“I’ve been asked to take photos at my friend’s wedding… what equipment should I get” is a question that pops up fairly often from non-photographer friends.
Remember this is for someone who is totally not a photographer and is trying to be nice to a friend… bet it’s happened to many of you 🙂
She already has a basic DSLR (Canon Rebel), which is the first good thing. Once you get a camera with interchangable lenses and can add a flash, you have more options and the photo sensor inside is much bigger than snapshot cameras.
Here’s what I suggested for equipment & strategy:
You might do better to plan to do 100% of the photos outside and then tell the couple ‘no promises’ on anything inside.
Set up the groups outside/in nice shade so you have some safe, nice shots… then the rest is snapshots that you and other people can be asked to do.
If you stop in to a good camera shop, they’ll show you options on flash and lens. Flash you’ll use the rest of your life and is really worth having. The lens, can be pretty pricey for one to zoom in enough, and either not need flash or be as bright as possible zoomed in with flash.
For a long zoom lens, if you aren’t going to use it forever (mostly just enjoy snapshot), it’s so hard to spend the money.
A ‘cheap’ basic lens is around $200. They make one for $135, but it doesn’t have image stabilization, and you’ll really want that if you are trying to keep from shaking doing wedding photos and probably many without flash of the ceremony.
Flash is Power for Life:
The Canon Flashes are $150 or $250 and since it’s something you really can use forever, the $250 might be good even if you don’t buy a lens, get the flash. Flash info HERE on Amazon.
The advantage is more power, but more importantly, it is higher, which cuts red eye, and it can point at the ceiling and bounce the flash, which looks very nice for photos at events (no shadows, etc).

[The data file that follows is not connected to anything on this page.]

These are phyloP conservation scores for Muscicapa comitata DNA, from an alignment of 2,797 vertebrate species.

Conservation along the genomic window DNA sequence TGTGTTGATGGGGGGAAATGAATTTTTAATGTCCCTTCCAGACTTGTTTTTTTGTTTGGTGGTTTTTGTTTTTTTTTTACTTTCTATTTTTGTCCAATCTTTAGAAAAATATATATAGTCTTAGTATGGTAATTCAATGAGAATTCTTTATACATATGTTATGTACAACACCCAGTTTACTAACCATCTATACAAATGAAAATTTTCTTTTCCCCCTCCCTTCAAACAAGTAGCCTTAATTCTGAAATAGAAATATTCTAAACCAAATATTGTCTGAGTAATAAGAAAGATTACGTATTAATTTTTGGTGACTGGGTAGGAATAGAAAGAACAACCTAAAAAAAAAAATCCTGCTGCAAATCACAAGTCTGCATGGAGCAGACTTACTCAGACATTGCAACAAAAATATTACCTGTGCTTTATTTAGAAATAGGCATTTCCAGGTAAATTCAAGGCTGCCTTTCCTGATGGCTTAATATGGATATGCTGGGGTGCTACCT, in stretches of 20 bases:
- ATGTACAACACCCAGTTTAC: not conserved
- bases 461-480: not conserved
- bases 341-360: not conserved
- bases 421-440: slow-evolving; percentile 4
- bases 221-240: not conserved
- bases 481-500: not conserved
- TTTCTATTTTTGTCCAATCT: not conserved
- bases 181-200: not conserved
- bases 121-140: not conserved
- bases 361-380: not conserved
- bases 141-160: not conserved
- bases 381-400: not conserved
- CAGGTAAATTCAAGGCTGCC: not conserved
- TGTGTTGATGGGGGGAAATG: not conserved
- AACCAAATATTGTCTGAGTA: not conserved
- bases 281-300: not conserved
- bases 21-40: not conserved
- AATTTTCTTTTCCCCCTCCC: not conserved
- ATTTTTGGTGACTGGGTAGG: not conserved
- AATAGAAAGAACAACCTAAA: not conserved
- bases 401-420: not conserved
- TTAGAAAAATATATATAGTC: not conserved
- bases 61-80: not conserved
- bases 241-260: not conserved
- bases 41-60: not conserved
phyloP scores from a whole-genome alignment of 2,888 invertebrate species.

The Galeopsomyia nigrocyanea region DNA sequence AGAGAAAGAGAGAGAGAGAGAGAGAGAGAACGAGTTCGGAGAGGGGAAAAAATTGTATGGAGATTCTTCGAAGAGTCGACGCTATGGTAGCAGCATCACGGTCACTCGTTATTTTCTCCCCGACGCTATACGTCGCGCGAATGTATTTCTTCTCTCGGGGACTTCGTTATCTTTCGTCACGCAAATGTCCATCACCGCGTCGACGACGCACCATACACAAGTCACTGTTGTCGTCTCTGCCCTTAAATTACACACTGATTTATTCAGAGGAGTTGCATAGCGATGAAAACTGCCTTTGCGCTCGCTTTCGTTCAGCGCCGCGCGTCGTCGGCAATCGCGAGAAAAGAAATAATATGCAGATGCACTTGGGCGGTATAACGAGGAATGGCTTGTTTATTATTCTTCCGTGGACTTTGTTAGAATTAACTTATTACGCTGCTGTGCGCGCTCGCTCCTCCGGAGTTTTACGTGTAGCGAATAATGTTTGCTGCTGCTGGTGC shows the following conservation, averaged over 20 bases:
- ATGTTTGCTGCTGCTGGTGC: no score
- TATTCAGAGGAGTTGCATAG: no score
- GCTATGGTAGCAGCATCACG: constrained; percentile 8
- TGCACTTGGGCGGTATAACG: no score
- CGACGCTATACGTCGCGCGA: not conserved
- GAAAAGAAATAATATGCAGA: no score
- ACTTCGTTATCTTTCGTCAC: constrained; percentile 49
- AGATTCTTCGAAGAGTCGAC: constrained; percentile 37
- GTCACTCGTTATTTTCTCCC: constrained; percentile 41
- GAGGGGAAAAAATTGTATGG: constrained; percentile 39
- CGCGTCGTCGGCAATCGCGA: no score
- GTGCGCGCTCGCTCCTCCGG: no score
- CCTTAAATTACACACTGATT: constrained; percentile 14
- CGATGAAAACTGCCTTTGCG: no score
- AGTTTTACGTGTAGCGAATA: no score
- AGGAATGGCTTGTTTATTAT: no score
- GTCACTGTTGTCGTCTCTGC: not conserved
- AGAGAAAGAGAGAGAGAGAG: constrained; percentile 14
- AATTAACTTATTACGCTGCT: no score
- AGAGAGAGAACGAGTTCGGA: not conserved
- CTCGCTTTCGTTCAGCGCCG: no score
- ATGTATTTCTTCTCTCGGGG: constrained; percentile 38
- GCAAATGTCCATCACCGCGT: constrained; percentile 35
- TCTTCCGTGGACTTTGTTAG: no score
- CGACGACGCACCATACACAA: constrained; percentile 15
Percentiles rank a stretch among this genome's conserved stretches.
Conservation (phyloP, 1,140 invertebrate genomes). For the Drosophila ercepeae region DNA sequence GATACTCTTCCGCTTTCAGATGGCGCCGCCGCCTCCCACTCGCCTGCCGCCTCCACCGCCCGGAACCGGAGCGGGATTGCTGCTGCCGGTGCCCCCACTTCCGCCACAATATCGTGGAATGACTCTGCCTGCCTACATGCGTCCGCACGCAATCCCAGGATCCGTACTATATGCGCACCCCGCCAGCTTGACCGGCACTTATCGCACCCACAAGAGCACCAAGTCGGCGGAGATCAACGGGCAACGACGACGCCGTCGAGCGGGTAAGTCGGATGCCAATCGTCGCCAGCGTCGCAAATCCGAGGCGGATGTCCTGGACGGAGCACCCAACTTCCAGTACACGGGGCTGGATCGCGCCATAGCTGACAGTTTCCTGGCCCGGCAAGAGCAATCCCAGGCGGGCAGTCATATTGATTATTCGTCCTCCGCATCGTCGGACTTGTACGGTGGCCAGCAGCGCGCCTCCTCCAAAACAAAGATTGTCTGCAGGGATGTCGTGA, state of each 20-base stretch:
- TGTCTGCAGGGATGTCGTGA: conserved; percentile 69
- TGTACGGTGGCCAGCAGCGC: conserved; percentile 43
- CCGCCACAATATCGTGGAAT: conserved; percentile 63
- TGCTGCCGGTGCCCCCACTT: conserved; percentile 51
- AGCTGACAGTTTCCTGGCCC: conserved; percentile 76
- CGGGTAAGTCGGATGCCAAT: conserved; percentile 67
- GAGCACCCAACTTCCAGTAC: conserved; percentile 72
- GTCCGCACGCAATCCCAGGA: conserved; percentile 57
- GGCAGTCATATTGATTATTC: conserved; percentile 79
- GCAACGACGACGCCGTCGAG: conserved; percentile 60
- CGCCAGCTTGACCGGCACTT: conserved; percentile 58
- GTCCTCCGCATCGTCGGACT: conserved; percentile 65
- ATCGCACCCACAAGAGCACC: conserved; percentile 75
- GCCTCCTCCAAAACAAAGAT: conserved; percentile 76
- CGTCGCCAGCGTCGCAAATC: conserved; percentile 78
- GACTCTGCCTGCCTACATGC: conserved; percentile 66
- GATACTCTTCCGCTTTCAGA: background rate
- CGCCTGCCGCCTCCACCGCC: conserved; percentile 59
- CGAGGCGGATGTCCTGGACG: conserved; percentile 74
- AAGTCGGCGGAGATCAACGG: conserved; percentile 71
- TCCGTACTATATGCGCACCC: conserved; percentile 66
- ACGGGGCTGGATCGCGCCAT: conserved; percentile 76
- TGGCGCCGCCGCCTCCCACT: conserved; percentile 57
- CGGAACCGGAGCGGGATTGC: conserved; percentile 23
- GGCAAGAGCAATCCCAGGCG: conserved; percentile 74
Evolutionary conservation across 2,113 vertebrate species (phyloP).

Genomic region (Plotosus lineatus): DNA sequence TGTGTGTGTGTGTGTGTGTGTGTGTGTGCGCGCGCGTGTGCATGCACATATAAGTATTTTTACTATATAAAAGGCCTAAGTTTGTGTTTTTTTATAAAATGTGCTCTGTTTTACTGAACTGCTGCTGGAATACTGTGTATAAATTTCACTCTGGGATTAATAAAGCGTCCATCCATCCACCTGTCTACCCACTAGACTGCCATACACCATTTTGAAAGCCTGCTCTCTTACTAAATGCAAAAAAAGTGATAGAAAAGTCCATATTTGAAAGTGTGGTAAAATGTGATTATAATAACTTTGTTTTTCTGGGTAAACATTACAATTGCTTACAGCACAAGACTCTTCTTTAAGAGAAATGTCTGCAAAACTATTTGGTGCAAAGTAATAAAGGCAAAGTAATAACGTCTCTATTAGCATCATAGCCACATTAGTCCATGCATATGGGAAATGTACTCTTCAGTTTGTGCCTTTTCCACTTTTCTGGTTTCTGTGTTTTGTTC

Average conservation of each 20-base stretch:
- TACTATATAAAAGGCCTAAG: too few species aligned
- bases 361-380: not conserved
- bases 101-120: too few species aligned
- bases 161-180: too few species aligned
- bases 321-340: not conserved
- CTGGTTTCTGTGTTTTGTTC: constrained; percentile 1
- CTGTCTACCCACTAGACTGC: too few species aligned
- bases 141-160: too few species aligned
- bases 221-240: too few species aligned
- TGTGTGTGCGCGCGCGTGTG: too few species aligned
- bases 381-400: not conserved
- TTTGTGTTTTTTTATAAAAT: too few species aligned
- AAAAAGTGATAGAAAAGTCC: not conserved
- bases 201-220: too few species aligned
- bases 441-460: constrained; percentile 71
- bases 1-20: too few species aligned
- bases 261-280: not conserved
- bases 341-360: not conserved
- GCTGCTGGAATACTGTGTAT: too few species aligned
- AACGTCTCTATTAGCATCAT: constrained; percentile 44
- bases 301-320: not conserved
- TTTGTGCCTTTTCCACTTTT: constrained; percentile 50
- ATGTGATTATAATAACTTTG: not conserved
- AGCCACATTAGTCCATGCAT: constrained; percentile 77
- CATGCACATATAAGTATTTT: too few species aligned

Online Rental Rocks:
Thinking about it, you might do much better to do an online rental like BorrowLenses.com, etc. And ask the bride to cover the cost.
You can get a flash and a lens for around $100. Or like I said, buy a flash and have them cover a lens rental. Ask if you decide to do this and I’ll send links.
This would be a great flash and great lenses at BorrowLens.com HERE
It’s Not the Equipment… It’s the Photographer:
And as always, for the most part, it’s not the equipment, it’s the photographer… so a better flash can give you more light, and a good lens will help you zoom in without the photos getting too dark… but if you have a good eye, and understand the camera settings well… you can get great shots with almost any equipment.
Warning! And an Option:
Frankly, if you aren’t sure you can take great shots, be very careful, because there are lots of mistakes that can mean the couple gets hardly any, or no good photos… and they’d blame you… the nice person who’s just trying to help.
I suggest if a couple can’t afford nice young photographers, then rather than put all that pressure on a friend, they should just be OK with a bunch of snapshots that they ask everyone to take. And you work really hard at getting them great photos, knowing you have a bit of a safety net.
To the pro’s reading this…yes, I know we all get snotty and say that every couple should hire a fantastic pro photographer… but in the real world this request happens a lot, so I hope it helps someone who’s stuck in the same situation.
Comment: Working Around a Hired Pro:
I had a comment from my Google + Canon group about this, where someone noted they took some photos alongside the pro at their child’s request… and I said:
You’ll totally be the hero if you get some great shots they would have missed. Or the discount ‘pro’ turns out to be awful. And you can save them some money by doing the later part of the reception say, or some ‘before’ shots if they don’t hire someone for that.
Many eager ‘friend photographers’ make this mistake if a pro is hired, and just plain get in the way. Please do give her space to do her job. It can be really frustrating to be doing an event and have other people in the way, or worse yet holding your subjects up for ‘just one more photo’.
And I don’t do weddings… but it happens at PR events too.
So what can you do to help without getting the way? Try a longer lens and take a shot from a different angle from the pro… while he does the normal group, you can skim the side of the group with tight focus on your kid, etc. Take some cool wide shots showing the context of the whole event. Take shots of key people that the photographer may not know, but you know since you are family. Maybe document a shot at each table if the photographer is just hired to do ‘creative’ candid photos… he’ll appreciate your doing the ‘dull’ stuff.